Embodiments of the present invention relate to apparatus and methods for the placement of chest tubes. Embodiments of the invention allow insertion of chest tubes with good control of insertion depth and can prevent inadvertent puncture of lungs.

As noted above, the prior art methods of inserting chest tubes are manually performed, and they rely on surgeons' dexterity and experience. Embodiments of the invention use mechanical and/or electronic devices to facilitate the insertion of chest tubes and to provide insertion depth control.

FIGS. 1A and 1B show one embodiment of the invention for inserting a chest tube into a pleural space of a patient. FIG. 1A shows the apparatus 10 with a chest tube assembly 11 pressed against a chest wall 12 of a patient before insertion of the chest tube. FIG. 1B shows the apparatus and the chest tube assembly after insertion of the chest tube assembly into the pleural space.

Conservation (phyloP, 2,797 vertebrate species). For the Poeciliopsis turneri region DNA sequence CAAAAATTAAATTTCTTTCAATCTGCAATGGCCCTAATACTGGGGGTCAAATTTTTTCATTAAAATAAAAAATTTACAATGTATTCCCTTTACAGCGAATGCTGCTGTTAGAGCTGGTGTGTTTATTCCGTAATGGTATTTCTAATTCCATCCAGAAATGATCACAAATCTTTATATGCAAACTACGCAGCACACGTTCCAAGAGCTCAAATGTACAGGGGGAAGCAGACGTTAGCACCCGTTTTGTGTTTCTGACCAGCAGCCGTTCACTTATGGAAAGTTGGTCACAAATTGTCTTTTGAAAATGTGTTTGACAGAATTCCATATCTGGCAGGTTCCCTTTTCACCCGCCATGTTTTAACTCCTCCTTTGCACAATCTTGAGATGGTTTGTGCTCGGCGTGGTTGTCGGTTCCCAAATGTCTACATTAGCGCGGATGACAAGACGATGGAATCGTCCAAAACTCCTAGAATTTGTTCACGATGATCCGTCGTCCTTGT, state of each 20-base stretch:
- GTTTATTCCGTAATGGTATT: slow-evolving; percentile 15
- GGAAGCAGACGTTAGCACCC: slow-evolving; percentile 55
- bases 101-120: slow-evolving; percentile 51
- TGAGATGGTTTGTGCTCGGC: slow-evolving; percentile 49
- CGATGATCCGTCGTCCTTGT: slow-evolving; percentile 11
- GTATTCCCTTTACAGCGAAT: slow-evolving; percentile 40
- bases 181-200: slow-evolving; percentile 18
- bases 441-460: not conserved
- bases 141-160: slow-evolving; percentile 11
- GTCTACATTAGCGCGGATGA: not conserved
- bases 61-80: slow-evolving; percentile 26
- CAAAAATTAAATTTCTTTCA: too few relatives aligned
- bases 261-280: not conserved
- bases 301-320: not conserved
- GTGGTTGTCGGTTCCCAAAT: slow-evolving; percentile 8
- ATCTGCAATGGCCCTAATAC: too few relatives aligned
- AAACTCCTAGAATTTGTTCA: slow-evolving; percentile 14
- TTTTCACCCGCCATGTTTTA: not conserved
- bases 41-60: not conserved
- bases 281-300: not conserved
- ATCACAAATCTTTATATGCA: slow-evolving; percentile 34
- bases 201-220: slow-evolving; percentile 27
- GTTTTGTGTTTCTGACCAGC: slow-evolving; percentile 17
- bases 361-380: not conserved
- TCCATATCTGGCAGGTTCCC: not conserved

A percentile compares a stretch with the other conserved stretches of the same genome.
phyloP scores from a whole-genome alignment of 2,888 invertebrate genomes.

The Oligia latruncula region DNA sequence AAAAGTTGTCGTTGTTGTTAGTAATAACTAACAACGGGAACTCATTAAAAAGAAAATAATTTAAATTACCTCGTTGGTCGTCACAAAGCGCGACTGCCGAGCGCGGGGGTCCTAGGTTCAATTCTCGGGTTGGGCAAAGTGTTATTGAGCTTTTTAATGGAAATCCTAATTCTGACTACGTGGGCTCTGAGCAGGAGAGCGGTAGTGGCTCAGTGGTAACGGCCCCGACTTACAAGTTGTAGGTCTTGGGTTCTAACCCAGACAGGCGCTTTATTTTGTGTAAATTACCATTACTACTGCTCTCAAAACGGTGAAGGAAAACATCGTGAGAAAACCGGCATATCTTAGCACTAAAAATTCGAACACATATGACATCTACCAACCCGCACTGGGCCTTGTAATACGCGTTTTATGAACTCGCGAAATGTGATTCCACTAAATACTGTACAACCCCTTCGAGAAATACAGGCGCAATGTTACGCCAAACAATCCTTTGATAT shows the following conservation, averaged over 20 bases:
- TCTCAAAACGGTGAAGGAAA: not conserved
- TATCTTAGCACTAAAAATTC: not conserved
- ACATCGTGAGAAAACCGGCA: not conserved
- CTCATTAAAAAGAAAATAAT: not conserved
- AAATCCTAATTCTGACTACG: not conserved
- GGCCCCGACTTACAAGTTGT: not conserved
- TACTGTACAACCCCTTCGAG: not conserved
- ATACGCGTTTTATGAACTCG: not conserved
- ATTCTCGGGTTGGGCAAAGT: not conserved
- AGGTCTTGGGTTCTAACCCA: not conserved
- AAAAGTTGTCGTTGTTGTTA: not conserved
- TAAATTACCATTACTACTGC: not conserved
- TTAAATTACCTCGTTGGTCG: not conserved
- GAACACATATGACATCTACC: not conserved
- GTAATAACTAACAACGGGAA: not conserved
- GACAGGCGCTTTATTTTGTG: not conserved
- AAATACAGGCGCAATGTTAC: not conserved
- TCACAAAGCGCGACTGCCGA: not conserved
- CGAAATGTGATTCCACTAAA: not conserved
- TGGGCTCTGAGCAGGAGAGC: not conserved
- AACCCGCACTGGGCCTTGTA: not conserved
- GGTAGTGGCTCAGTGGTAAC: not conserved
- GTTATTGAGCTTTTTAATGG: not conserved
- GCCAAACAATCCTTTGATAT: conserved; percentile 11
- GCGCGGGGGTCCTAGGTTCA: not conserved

The embodiment in FIGS. 1A and 1B illustrates a simple mechanical device, similar to a caulking gun, for advancing the chest tube in a controlled manner. With this device, one pulls the trigger to advance the chest tube assembly into the pleural space. Each pull of the trigger may be designed to advance a certain distance, and a maximum number of such advancement may be preset to prevent the chest tube assembly from penetrating too far into the pleural space—to avoid puncturing the lungs. One of ordinary skill in the art would appreciate that various advancement mechanisms may be used with such a device.

For example, FIG. 2A shows a mechanism similar to a common caulking gun that uses an arm 15 linked to a locking disk 16 for pushing the chest tube assembly 11. FIG. 2B shows an alternative that uses a ratchet mechanism 17, which may be a feature incorporated into the chest tube assembly (e.g., on the outside of the assembly), for the advancement of the chest tube assembly 11. FIG. 2C shows yet another mechanism that uses a screw-like mechanism 18 to rotate and advance the chest tube assembly 11.